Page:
"When less than one percent of our population serves in the military," she continues, "we need to be able to not only recruit the best and the brightest but also retain them."

"We lose out as a nation when service members leave the force because their spouse is unable to find employment. We see it as a national security issue."

"The NMSN team has worked tirelessly to jumpstart the discussion and keep the challenges affecting military spouses top of mind. We have elevated the conversation to Congress and the White House," she continues. "I'm so proud of the fact that corporations, the government, and the general public are increasingly interested in the issues affecting military spouses and recognizing the employment roadblocks they unfairly have faced."

"We have collectively made other people care, and in doing so, we elevated the issues of military spouse unemployment to a national and global level," she adds. "In the process, we've also empowered military spouses to advocate for themselves and our community so that military spouse employment issues can continue to remain at the forefront."

Not only has NMSN become a sought-after leader in the military spouse employment space, but Sue has also seen the career she dreamed of materializing for herself. She was recently invited to participate in the public re-launch of Joining Forces, a White House initiative supporting military and veteran families, with First Lady Dr. Jill Biden.

She has also had two of her recommendations for practical solutions introduced into legislation just this year. She was the first in the Air Force community to show leadership the power of social media to reach both their airmen and their military families.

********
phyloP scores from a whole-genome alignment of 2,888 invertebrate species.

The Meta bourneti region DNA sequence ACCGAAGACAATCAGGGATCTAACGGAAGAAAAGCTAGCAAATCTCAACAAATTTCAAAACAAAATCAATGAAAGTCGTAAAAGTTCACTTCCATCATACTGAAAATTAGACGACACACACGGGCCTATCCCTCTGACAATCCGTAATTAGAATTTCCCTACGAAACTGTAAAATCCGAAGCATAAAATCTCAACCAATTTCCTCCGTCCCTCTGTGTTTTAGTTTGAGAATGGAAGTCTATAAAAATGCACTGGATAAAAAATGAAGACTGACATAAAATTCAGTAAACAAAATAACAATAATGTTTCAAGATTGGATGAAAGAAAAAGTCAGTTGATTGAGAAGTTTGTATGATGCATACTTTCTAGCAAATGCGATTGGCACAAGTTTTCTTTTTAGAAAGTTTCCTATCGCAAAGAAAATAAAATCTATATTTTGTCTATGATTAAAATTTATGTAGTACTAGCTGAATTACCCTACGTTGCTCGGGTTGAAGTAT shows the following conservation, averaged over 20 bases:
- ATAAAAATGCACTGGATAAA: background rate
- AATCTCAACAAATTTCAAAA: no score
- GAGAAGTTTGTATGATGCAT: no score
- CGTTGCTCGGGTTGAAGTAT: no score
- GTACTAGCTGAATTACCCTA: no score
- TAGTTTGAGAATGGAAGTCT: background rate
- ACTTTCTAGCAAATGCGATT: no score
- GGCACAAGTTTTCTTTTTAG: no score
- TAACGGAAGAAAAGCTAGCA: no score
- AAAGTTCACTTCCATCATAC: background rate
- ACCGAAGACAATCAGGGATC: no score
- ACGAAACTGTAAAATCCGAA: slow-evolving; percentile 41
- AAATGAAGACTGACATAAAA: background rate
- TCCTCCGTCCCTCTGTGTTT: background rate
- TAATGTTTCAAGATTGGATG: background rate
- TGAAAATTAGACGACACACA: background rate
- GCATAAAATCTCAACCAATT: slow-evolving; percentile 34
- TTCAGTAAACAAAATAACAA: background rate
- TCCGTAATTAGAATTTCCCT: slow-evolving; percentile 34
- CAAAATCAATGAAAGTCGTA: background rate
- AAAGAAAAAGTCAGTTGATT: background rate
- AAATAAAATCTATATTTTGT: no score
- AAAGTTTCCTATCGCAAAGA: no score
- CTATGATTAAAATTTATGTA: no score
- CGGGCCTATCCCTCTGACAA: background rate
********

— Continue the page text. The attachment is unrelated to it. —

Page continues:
That is why Sue is one of Tory Burch's "Empowered Women" this year. The $5,000 donation will be going to The Madeira School, a school that Sue herself attended when she was in high school because, she says, "the lessons I learned there as a student pretty much set the tone for my personal and professional life. It's so meaningful to know that the donation will go towards making a Madeira education more accessible to those who may not otherwise be able to afford it and providing them with a life-changing opportunity."

Most military children will move one to three times during high school so having a continuous four-year experience at one high school can be an important gift. After traveling for much of her formative years, Sue attended Madeira and found herself "in an environment that fostered confidence and empowerment. As young women, we were expected to have a voice and advocate not just for ourselves, but for those around us."

To learn more about Tory Burch and Upworthy's Empowered Women program visit https://www.toryburch.com/empoweredwomen/. Nominate an inspiring woman in your community today!

Vanna White appeared on "The Price Is Right" in 1980.

Vanna White has been a household name in the United States for decades, which is kind of hilarious when you consider how she gained her fame and fortune. Since 1982, the former model and actress has made millions walking back and forth turning letters (and later simply touching them—yay technology) on the game show "Wheel of Fortune."

That's it. Walking back and forth in a pretty evening gown, flipping letters and clapping for contestants. More on that job in a minute…

As a member of Gen X, television game shows like "Wheel of Fortune" and "The Price is Right" send me straight back to my childhood. Watching this clip from 1980 of Vanna White competing on "The Price is Right" two years before she started turning letters on "Wheel of Fortune" is like stepping into a time machine. Bob Barker's voice, the theme music, the sound effects—I swear I'm home from school sick, lying on the ugly flowered couch with my mom checking my forehead and bringing me Tang.

This video has it all: the early '80s hairstyles, a fresh-faced Vanna White and Bob Barker's casual sexism that would never in a million years fly today.